Jindal’s Attack on Walker’s Health Plan is Off-Base

Yesterday, I addressed Governor Scott Walker’s health plan in largely positive terms. Governor Bobby Jindal, a competing Republican presidential contender, has launched a broadside against Walker’s plan, describing it as a “new federal entitlement.”


The charge is way off-base. Governor Jindal proposed a health reform back in 2014, via his America Next policy shop. The point of contention is that Governor Jindal’s proposal would not offer everyone a refundable tax credit. Instead, it would eliminate the exclusion of employer-based health benefits from taxable income and replace it with a standard deduction.

I criticized the proposal when it was issued. True, it is an easier switch than a refundable tax credit. On the other hand, a deduction does nothing for low-income households – which means the welfare state continues to exist. Jindal himself proposed throwing $100 million more at states to fund their medical safety nets.

You can say (and I might agree with you), that the federal government should get out of the safety-net business. Nevertheless, the federal government is an income-tax devouring and debt-generating machine. As long as it remains so, states and citizens will call upon it fund welfare programs.

The tax treatment of health benefits must follow the tax code. It cannot lead it. Governor Jindal has not proposed a massive overhaul of federal taxation. Even Senator Rand Paul’s proposal to rip up the IRS and start again would give us a 14.5 percent flat tax on household incomes above $50,000 (for a family of four). The federal government would remain the dominant tax collector and still fund welfare programs.

NCPA’s view of this is that the federal government should fund a tax credit for every household. For those who cannot or will not use it to pay for their own health care, the government will send it to safety-net providers in their communities.

Comments (10)

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  1. Erik says:

    So you favor Corporate welfare over Public welfare.

    Here’s a question. Let’s say we reach 5% unemployment. That would leave approximately 15,000,000 out of work, who will never find work because there is not a job available.

    What do you do with them?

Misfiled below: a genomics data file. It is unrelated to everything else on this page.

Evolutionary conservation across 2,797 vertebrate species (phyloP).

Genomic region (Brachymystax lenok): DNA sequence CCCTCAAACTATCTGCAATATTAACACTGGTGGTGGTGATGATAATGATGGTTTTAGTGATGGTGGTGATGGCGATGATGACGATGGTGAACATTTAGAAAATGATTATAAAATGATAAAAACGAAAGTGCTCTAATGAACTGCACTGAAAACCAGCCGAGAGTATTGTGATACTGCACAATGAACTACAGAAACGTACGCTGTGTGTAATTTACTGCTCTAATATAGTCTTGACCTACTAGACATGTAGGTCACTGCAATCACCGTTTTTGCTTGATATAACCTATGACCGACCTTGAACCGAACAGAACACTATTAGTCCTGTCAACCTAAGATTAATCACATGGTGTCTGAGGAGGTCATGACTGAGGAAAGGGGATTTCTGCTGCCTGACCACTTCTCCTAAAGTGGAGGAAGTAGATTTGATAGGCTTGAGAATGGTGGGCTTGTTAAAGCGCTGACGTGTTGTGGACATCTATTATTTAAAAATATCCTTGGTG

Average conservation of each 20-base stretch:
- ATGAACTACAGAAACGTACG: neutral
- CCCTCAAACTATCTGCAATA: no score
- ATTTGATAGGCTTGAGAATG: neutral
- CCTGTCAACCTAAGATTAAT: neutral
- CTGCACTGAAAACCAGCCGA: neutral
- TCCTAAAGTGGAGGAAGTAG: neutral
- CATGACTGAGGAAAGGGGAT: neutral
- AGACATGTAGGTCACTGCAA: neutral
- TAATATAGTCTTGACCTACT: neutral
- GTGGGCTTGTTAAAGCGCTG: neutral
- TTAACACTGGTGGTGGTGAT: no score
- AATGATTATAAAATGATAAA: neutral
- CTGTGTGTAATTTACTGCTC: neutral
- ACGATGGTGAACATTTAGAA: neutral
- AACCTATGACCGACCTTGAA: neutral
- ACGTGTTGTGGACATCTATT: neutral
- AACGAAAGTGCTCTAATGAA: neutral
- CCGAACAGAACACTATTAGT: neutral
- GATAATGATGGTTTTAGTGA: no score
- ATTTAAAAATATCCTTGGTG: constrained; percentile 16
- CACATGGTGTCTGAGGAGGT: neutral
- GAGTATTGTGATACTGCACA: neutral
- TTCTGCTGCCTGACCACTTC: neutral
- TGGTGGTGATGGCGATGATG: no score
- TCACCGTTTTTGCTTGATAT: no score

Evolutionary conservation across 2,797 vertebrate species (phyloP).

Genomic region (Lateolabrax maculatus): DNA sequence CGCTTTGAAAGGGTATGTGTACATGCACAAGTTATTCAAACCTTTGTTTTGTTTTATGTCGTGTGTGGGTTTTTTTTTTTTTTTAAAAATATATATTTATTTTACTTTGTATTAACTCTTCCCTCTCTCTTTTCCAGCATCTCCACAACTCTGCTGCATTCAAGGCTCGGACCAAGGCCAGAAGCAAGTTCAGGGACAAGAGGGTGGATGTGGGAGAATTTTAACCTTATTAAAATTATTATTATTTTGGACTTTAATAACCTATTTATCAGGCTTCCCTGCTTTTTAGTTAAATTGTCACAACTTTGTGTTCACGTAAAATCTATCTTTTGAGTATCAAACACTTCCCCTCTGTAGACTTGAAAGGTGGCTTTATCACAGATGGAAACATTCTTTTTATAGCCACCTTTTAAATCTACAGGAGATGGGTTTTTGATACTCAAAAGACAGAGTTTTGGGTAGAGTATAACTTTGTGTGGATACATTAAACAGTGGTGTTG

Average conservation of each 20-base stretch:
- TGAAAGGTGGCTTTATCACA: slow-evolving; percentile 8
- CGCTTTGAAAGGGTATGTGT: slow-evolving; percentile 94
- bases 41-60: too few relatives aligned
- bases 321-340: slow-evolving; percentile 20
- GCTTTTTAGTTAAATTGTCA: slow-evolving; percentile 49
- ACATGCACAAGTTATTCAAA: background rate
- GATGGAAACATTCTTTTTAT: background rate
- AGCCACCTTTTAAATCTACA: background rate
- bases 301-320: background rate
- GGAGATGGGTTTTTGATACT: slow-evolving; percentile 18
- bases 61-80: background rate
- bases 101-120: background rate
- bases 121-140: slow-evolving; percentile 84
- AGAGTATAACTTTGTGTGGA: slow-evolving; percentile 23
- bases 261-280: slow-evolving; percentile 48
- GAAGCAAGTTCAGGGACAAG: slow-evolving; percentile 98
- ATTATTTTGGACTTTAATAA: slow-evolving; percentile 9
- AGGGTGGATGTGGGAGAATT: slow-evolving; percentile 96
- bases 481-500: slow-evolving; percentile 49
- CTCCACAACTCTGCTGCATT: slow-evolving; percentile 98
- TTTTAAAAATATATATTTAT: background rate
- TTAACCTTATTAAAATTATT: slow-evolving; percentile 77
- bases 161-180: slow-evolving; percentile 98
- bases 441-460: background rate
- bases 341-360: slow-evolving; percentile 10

A Corporation must seek profit. The Government doesn’t. By default it would be less expensive to support Public Welfare over Corporate Welfare as we see today through privatization and income equality.

  2. John Fembup says:

    Erik, I think government statistics report that more than 90 million working-age people are “not in the workforce” already.

    • Erik says:

      Current population at full employment (which is 6% not 5%, I was being generous) would leave 15,000,000 out of the job market. We are no where near 5-6% unemployment.

  3. Bob Hertz says:

    If anyone wants to take the time, could they explain to me just how the tax-deduction version of health care reform would work.

    Say that a person makes $80,000 a year working for a corporation, and receives a $20,000 family health insurance policy.

    Under Jindal reform, the $20,000 is added to their income.

    What happens next? do they get a $20,000 deduction from income? Doubt it.

    do they get an $8,000 deduction from income? That still leaves them with extra taxes on $12,000 at marginal rates.

    I doubt that the Jindal plan will ever become law, but I have never found a blow by blow account of how it would work.

  4. Devon Herrick says:

    I’m not sure a standard deduction would provide much help to moderate income people. It would only result in cash when a tax return is filed. People who withheld from their pay checks could file taxes and the standard deduction would make their refund larger. That doesn’t do much for people who must enroll in individual policies. Of course, individuals could reduce their withholding and use the incremental monthly savings to pay premiums. But, I suspect many will have trouble with that. There is also the problem with income tax return fraud, when scammers file bogus returns and claim the deduction to make their fake tax returns’ refund higher. Either way it’s done (tax credit or deduction), the benefit has to be refundable and advancable. At least a tax credit could be deposited into an HSA that could only be used for health care. For a standard deduction to work, the employer would need to set up a cafeteria plan withholding mechanism that would only allow their workers to use the standard deduction if they were depositing approximately 1/12th of the sum into an account or on a premium. As you see, it’s already getting complicated.

  5. Mark Pauly says:

    Tell me again why someone with a six figure income needs a tax credit to make health insurance look cheaper than it really is.

    • Thank you Professor Pauly. The tax credit proposed by NCPA would actually reduce after tax income for high-income earners, because it would traded off with getting rid of the exclusion of employer-sponsored health benefits from taxable income.

      So, for those paying the higher marginal income tax rates, the value of the tax shield they lose would be more than the value of the tax credit.

  6. Bart I. says:

    Jindal’s tax deduction sounds like the worst of both worlds– continuing to give the highest benefit to those who need it least, while destabilizing the entire employer-sponsored insurance status quo before a functioning alternative is in place.